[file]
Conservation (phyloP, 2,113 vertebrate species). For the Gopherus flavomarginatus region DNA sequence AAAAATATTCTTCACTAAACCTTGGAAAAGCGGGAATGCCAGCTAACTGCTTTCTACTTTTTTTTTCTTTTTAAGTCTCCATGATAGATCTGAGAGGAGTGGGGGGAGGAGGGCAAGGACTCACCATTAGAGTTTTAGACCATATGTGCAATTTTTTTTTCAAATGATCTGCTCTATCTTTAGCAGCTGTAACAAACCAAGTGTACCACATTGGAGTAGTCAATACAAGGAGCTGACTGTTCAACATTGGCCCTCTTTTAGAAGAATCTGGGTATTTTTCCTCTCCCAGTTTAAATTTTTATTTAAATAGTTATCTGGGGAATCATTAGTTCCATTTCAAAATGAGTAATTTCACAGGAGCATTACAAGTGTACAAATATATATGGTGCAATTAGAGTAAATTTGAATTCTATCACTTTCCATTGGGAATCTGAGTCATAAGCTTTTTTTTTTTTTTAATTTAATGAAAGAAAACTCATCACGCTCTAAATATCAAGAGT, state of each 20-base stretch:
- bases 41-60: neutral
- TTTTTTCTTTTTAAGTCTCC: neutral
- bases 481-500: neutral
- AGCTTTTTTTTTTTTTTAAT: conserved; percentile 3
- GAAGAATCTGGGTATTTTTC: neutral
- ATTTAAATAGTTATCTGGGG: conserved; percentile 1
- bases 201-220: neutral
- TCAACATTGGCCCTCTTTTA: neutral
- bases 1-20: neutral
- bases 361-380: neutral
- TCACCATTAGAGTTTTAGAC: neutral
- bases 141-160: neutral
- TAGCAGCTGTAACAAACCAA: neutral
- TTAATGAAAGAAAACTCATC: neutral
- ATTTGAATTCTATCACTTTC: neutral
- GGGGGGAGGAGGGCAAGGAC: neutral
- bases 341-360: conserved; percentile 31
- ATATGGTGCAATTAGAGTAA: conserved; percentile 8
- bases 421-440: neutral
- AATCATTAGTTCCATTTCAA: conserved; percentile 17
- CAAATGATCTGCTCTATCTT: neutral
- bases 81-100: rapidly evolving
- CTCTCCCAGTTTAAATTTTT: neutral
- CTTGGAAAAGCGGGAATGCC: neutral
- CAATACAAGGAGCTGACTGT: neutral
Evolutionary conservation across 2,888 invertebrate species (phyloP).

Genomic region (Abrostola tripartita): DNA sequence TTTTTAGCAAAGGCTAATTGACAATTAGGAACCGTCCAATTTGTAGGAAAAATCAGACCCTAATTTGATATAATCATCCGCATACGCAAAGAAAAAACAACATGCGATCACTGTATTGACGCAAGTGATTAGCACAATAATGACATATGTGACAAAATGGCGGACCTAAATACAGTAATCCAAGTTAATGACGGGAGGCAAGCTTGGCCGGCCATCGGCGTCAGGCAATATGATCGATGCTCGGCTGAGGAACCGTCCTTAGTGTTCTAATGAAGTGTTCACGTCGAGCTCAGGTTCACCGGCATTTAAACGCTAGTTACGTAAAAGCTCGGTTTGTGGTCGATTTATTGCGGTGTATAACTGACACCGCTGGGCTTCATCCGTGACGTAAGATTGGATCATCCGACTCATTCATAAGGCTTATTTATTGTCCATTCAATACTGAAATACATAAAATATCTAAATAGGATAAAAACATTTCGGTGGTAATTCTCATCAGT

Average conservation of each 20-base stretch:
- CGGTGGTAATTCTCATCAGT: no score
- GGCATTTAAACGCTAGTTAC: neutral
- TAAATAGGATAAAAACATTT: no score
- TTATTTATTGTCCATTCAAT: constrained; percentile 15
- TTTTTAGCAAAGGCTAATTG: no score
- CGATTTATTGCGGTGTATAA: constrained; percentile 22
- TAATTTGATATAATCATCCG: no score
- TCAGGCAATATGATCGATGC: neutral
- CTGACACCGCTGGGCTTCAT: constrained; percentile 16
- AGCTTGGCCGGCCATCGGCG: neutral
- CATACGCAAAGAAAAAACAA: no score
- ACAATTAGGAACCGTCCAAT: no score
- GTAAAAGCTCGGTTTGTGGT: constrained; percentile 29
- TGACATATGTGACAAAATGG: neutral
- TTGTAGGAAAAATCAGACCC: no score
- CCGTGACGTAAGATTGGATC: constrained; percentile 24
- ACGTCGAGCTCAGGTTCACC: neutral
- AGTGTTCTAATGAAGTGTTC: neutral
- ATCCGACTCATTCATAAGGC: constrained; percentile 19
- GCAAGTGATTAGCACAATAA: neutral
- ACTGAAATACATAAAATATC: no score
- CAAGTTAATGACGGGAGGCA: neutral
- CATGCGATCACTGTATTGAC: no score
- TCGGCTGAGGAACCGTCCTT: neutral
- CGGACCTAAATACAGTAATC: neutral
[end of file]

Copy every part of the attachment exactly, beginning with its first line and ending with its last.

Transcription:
Conservation (phyloP, 2,113 vertebrate species). For the Gopherus flavomarginatus region DNA sequence AAAAATATTCTTCACTAAACCTTGGAAAAGCGGGAATGCCAGCTAACTGCTTTCTACTTTTTTTTTCTTTTTAAGTCTCCATGATAGATCTGAGAGGAGTGGGGGGAGGAGGGCAAGGACTCACCATTAGAGTTTTAGACCATATGTGCAATTTTTTTTTCAAATGATCTGCTCTATCTTTAGCAGCTGTAACAAACCAAGTGTACCACATTGGAGTAGTCAATACAAGGAGCTGACTGTTCAACATTGGCCCTCTTTTAGAAGAATCTGGGTATTTTTCCTCTCCCAGTTTAAATTTTTATTTAAATAGTTATCTGGGGAATCATTAGTTCCATTTCAAAATGAGTAATTTCACAGGAGCATTACAAGTGTACAAATATATATGGTGCAATTAGAGTAAATTTGAATTCTATCACTTTCCATTGGGAATCTGAGTCATAAGCTTTTTTTTTTTTTTAATTTAATGAAAGAAAACTCATCACGCTCTAAATATCAAGAGT, state of each 20-base stretch:
- bases 41-60: neutral
- TTTTTTCTTTTTAAGTCTCC: neutral
- bases 481-500: neutral
- AGCTTTTTTTTTTTTTTAAT: conserved; percentile 3
- GAAGAATCTGGGTATTTTTC: neutral
- ATTTAAATAGTTATCTGGGG: conserved; percentile 1
- bases 201-220: neutral
- TCAACATTGGCCCTCTTTTA: neutral
- bases 1-20: neutral
- bases 361-380: neutral
- TCACCATTAGAGTTTTAGAC: neutral
- bases 141-160: neutral
- TAGCAGCTGTAACAAACCAA: neutral
- TTAATGAAAGAAAACTCATC: neutral
- ATTTGAATTCTATCACTTTC: neutral
- GGGGGGAGGAGGGCAAGGAC: neutral
- bases 341-360: conserved; percentile 31
- ATATGGTGCAATTAGAGTAA: conserved; percentile 8
- bases 421-440: neutral
- AATCATTAGTTCCATTTCAA: conserved; percentile 17
- CAAATGATCTGCTCTATCTT: neutral
- bases 81-100: rapidly evolving
- CTCTCCCAGTTTAAATTTTT: neutral
- CTTGGAAAAGCGGGAATGCC: neutral
- CAATACAAGGAGCTGACTGT: neutral
Evolutionary conservation across 2,888 invertebrate species (phyloP).

Genomic region (Abrostola tripartita): DNA sequence TTTTTAGCAAAGGCTAATTGACAATTAGGAACCGTCCAATTTGTAGGAAAAATCAGACCCTAATTTGATATAATCATCCGCATACGCAAAGAAAAAACAACATGCGATCACTGTATTGACGCAAGTGATTAGCACAATAATGACATATGTGACAAAATGGCGGACCTAAATACAGTAATCCAAGTTAATGACGGGAGGCAAGCTTGGCCGGCCATCGGCGTCAGGCAATATGATCGATGCTCGGCTGAGGAACCGTCCTTAGTGTTCTAATGAAGTGTTCACGTCGAGCTCAGGTTCACCGGCATTTAAACGCTAGTTACGTAAAAGCTCGGTTTGTGGTCGATTTATTGCGGTGTATAACTGACACCGCTGGGCTTCATCCGTGACGTAAGATTGGATCATCCGACTCATTCATAAGGCTTATTTATTGTCCATTCAATACTGAAATACATAAAATATCTAAATAGGATAAAAACATTTCGGTGGTAATTCTCATCAGT

Average conservation of each 20-base stretch:
- CGGTGGTAATTCTCATCAGT: no score
- GGCATTTAAACGCTAGTTAC: neutral
- TAAATAGGATAAAAACATTT: no score
- TTATTTATTGTCCATTCAAT: constrained; percentile 15
- TTTTTAGCAAAGGCTAATTG: no score
- CGATTTATTGCGGTGTATAA: constrained; percentile 22
- TAATTTGATATAATCATCCG: no score
- TCAGGCAATATGATCGATGC: neutral
- CTGACACCGCTGGGCTTCAT: constrained; percentile 16
- AGCTTGGCCGGCCATCGGCG: neutral
- CATACGCAAAGAAAAAACAA: no score
- ACAATTAGGAACCGTCCAAT: no score
- GTAAAAGCTCGGTTTGTGGT: constrained; percentile 29
- TGACATATGTGACAAAATGG: neutral
- TTGTAGGAAAAATCAGACCC: no score
- CCGTGACGTAAGATTGGATC: constrained; percentile 24
- ACGTCGAGCTCAGGTTCACC: neutral
- AGTGTTCTAATGAAGTGTTC: neutral
- ATCCGACTCATTCATAAGGC: constrained; percentile 19
- GCAAGTGATTAGCACAATAA: neutral
- ACTGAAATACATAAAATATC: no score
- CAAGTTAATGACGGGAGGCA: neutral
- CATGCGATCACTGTATTGAC: no score
- TCGGCTGAGGAACCGTCCTT: neutral
- CGGACCTAAATACAGTAATC: neutral